“Ihave always been interested in historical subjects and tackling them from more than one perspective,“ says producer Gunnar Dedio who established the production company LOOKSfilm in his home town of Rostock in 1995.
In almost 25 years of producing films for television and the cinema, Dedio has held true to his approach of addressing topics from different angles and seeking to experiment and break down barriers whenever it seemed appropriate for a particular subject.
“Perhaps it has something to do with my background of growing up in the former East Germany,“ he explains. “I was 19 when the Berlin Wall fell and came from a system where only one perspective was allowed. Then, from one day to the next, we were confronted with a new system that said that its perspective was the only valid one. This experience had a lasting effect on me.“
The Rostocker had initially been inspired to consider pursuing a career in the film industry after seeing Carlos Saura’s dance film CARMEN at the town’s Theater des Friedens cinema. However, he subsequently followed the line of “learning by doing“ to acquire his skills as a producer and filmmaker rather than applying to attend film school for a more formal education.
After originally establishing LOOKSfilm in Rostock, Dedio later decided to move the company’s main operations to Leipzig and has since opened branches in Berlin, Hanover and Halle. “We are quite a large operation compared to other production companies working in the documentary field and have 35 permanent staff at the four locations,“ he explains. The office in Hanover is managed by Bettina Offermann, who had previously worked for German United Distributors and has been handling the company’s world sales activities through the subsidiary LOOKS International since 2011, while the Berlin office focuses on the company’s fiction projects and the Halle operation concentrates on the management of archives and archive footage.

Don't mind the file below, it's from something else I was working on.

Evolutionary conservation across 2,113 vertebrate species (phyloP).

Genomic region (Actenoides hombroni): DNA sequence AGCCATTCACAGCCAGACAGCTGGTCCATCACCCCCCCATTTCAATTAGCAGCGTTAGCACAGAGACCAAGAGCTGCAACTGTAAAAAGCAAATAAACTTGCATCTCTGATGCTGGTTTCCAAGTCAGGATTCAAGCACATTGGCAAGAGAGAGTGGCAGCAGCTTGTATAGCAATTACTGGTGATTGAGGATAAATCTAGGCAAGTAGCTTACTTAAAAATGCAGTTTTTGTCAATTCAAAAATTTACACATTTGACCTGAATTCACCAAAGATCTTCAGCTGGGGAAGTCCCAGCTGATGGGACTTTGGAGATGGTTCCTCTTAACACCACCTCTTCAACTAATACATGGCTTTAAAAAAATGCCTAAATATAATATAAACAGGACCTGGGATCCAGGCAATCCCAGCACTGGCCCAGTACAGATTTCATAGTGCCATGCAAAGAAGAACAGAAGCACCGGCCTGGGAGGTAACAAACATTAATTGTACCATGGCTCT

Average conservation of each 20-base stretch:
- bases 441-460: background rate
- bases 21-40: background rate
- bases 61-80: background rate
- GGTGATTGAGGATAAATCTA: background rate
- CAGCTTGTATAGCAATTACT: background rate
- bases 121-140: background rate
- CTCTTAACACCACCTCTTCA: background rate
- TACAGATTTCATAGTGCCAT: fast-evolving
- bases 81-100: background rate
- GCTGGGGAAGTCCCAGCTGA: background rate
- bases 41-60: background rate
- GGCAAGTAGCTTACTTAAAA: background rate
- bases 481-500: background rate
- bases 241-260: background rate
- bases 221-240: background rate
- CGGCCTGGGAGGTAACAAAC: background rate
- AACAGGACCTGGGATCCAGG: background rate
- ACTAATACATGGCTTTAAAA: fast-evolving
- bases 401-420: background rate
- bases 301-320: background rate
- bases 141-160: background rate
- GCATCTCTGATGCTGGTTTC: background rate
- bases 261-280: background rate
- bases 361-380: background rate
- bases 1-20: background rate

“At any one time, there are 20 projects at various stages of production in the company, ranging from development through to release,“ Dedio notes. “It was important for me to create a home where the people working for LOOKSfilm can pursue projects on a continuous basis and within a structure where they can work independently, make their own decisions on a project’s progress and build up their own network of contacts.“
The “film family“ within the company is complemented by another series of long-standing relationships with certain filmmakers or production companies over the years. For instance, writer-director Jan Peter first worked with LOOKSfilm on the six-part documentary series LIFE AFTER THE WALL in 2010 and then followed this in 2014 with the eight-part series 14 – DIARIES OF THE GREAT WAR telling the story of the greatest war mankind had ever seen through the eyes of those who lived through it.
This was followed last year by yet another collaboration with Peter on a highly ambitious project, the documentary drama series, CLASH OF FUTURES, which was a continuation of 14 – DIARIES OF THE GREAT WAR, boasting a 10 million euro budget and no less than 53 partners onboard.
Peter joined forces with the French writer-director Frédéric Goupil (THE RETURNED) to develop and write the scripts as well as co-direct the eight episodes chronicling the fates of extraordinary men, women and children from France, Germany, Italy, Great Britain, Austria, Sweden, Poland and the Soviet Union using their own diary entries, letters and memoirs to relive the dramatic years of the 1920s and 1930s.
Meanwhile, Dedio has cultivated a particularly fruitful relationship with the French production house Les Films d'Ici to co-produce such documentaries as Dominic Garing’s THE WILD FARM (2010) and Michael Radford’s MICHEL PETRUCCIANI (2011) as well as the first foray into fiction feature film production on Arnaud des Pallières’ Heinrich von Kleist adaptation MICHAEL KOHLHAAS (2013), starring Mads Mikkelsen, David Kross and the late Bruno Ganz, and they are planning to work together on a future film project by Ukrainian director Sergei Loznitsa whose A GENTLE CREATURE was co-produced by Dedio in 2016.